Burnley Grammar School

Childhood - Schools


Year: 1959         Item #: 1607         Views: 714,404         Comments: 2,609

Burnley Grammar School

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There's pleny of room in the modern-styled gymnasium for muscle developing, where the boys are supervised by Mr. R. Parry, the physical education instruction.
Source: Lancashire Life Magazine, December 1959

2609 user comment(s) below:-

Comments by Maltamon on 27th April 2014  

Thanks to the help of people on this forum I have been instrumental in getting the topless pe rule repealed for boys at St Michaels Rochdale with Mumsnet.


This rule has now been removed their website.

You have also helped me play a key role in repealing the bare top rule for both sexes at the Alex mcleod school in London which stated that if boys/girls did not have t-shirts and shorts or could strip down to vest and knickers they had to do it baretop.

See the old 2012 prospectus now repealed.

AMP text Mar 12b.cdr - The TES
www.tes.co.uk/Upload/Attachments/.../AMP-Hand... [1].pd...‎
Welcome to Alexander McLeod Primary School. Contents ..... Leotard or sports shorts, pants or knickers, plus PLAIN vest, sports shirt or tee-shirt,(or bare top).

It is thanks for the people on this forum that we are getting rid of all topless requirements and bare-chest options for boys at the 3 remaining primary/community schools in the UK.

These offending schools are
1 http://www.holmevalley.n-lincs.sch.uk/parents/key-information-1/school-uniform

Clothing for P.E.

Girls - Black leotard

Boys - Black PE shorts
A change of clothing is required for outdoor games

Black Shorts and white T-Shirt

Trainers/black plimsolls—not shoes worn during the school day.

Track suit - advisable in cold weather

2 http://www.marshfieldprimary.co.uk/index.php?page=36

Games and PE

Games and PE are compulsory for all children, except those permanently excluded on health grounds. These children must have a note form their GP to this effect. Those suffering from minor ailments will only be excused if supported by a brief note from the parents. Suitable clothing for PE is essential.

No child will be allowed to participate in gymnastics and games unless appropriate clothing and footwear is worn. Clothing for educational gymnastics and dance:

Girls: T shirt / school polo shirt and shorts or leotard.
Boys: shorts.
All work in the hall will be carried out in bare feet except where parents request otherwise, perhaps because of a foot infection. Should this be the case, trainers or plimsolls should be worn.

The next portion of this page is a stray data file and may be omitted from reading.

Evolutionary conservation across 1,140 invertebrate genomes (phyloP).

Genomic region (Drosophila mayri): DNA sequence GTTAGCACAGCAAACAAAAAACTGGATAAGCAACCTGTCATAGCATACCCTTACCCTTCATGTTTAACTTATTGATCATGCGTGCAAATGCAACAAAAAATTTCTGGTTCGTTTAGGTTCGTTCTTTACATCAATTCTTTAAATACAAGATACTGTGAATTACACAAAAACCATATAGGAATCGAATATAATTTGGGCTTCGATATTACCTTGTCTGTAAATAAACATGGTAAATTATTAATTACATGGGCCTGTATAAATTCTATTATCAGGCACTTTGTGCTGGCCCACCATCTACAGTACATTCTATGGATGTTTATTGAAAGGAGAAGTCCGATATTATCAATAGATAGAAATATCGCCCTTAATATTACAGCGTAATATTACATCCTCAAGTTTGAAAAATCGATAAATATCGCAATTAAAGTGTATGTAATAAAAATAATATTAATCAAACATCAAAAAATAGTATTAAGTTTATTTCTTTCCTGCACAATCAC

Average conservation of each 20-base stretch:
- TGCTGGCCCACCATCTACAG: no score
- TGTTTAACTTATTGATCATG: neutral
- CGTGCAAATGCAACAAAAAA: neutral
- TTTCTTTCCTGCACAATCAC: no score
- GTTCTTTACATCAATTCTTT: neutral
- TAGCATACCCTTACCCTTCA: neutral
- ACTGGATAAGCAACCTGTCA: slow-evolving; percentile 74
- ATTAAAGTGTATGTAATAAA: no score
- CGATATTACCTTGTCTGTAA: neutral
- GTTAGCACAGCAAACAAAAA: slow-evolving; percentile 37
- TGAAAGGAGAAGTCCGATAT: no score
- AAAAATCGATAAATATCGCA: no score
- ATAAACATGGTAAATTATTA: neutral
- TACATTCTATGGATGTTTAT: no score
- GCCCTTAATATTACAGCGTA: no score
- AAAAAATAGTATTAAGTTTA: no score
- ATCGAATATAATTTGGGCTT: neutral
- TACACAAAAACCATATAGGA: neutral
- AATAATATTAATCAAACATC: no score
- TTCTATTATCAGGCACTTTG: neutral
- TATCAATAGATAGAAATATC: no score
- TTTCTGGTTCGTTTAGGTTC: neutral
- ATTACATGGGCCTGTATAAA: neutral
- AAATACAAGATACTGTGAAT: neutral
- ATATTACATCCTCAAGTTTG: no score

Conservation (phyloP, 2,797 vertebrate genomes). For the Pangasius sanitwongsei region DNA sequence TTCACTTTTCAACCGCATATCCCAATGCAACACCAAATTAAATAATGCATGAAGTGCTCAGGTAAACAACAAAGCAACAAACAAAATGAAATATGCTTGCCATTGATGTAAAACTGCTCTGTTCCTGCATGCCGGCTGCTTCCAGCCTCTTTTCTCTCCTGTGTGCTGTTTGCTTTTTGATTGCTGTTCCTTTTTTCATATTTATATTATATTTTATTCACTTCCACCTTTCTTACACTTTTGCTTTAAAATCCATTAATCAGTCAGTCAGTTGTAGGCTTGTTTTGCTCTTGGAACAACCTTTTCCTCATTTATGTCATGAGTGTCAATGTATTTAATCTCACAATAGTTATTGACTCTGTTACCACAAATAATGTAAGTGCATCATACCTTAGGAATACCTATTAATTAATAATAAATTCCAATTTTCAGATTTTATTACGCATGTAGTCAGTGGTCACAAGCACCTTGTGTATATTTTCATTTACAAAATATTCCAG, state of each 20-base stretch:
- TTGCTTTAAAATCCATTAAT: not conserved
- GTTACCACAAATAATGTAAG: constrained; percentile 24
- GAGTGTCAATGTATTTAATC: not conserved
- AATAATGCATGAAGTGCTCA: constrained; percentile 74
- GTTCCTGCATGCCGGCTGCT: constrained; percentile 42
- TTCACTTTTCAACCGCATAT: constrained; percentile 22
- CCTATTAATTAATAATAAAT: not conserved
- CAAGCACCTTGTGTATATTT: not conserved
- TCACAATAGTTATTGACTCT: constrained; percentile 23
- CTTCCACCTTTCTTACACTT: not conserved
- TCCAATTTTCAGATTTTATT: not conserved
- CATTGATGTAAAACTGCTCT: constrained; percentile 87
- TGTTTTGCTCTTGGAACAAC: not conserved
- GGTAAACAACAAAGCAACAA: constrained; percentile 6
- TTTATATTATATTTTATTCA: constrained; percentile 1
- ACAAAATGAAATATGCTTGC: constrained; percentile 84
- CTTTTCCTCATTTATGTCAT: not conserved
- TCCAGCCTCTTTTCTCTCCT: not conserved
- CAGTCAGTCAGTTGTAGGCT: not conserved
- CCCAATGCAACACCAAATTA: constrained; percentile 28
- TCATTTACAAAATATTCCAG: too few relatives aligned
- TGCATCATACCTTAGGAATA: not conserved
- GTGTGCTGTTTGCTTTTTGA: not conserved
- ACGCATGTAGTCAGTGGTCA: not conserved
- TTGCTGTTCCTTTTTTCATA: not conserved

Clothing for games and skills lessons boys and girls:

T shirt / school polo shirt.
Shorts or tracksuits for cold days.
Plimsolls / trainers / football boots as appropriate

3 http://larkshill.wakefield.sch.uk/school-uniform-2/

Pupils Recommended Dress for PE Indoor:

Boys: dark shorts and white vest/bare chest.

Girls: navy/black leotards (Reception to Y3); navy/black leotard or white T-shirt and dark shorts (Y4 – Y6).

Footwear is not worn for gymnastics or dance. Written exceptions for medical reasons.

If boys get to wear the same PE kit as girls for outdoor sports I think indoor sports kit should be gender nuetral as well. Thanks again for helping get schools across the country to introduce Unisex uniforms.

Remember we are only asking schools to implement the Childrens Act 1989, Human Rights Act 1999 and The Equalities Act 2010. School teachers are very hypocritical in this regard as they would never allow their own trade union members to be discriminated against on gender grounds but are happy to implement prejudicial rules for school children in compulsory education where the unwilling participants have little choice against this breach of privacy and abuse of state power.

Comments by Jeff on 27th April 2014  

About the picture.
Does the picture state if it is a primary or secondary school?
By the boys ages it is either a late primary or first year secondary school. Most likely the latter since we had neither a proper gym or PE instructor in primary school.
PE in primary was usually playing games and doing exercises in the school yard under the supervision of our class teacher.
We only had proper gyms with qualified PE instructors/coaches in secondary school.
As for PE uniform I remember it was the same in both schools, just white shorts and white T-shirt. Never remember being shirtless, though this seems to have been common in some schools.
As for undressing and changing into PE gear, this was usually done in class, boys and girls together, in primary school. In secondary we changed in the gym, with separate classes for boys and girls.

About showers, we didn't have any in primary school, and although there were showers in the gym changing room in Secondary I don't remember anyone using them.
I know this was not all the same for all schools, especially private(fee paying) schools where the regime was more strict, with compulsary showers after PE both in Primary and Secondary schools.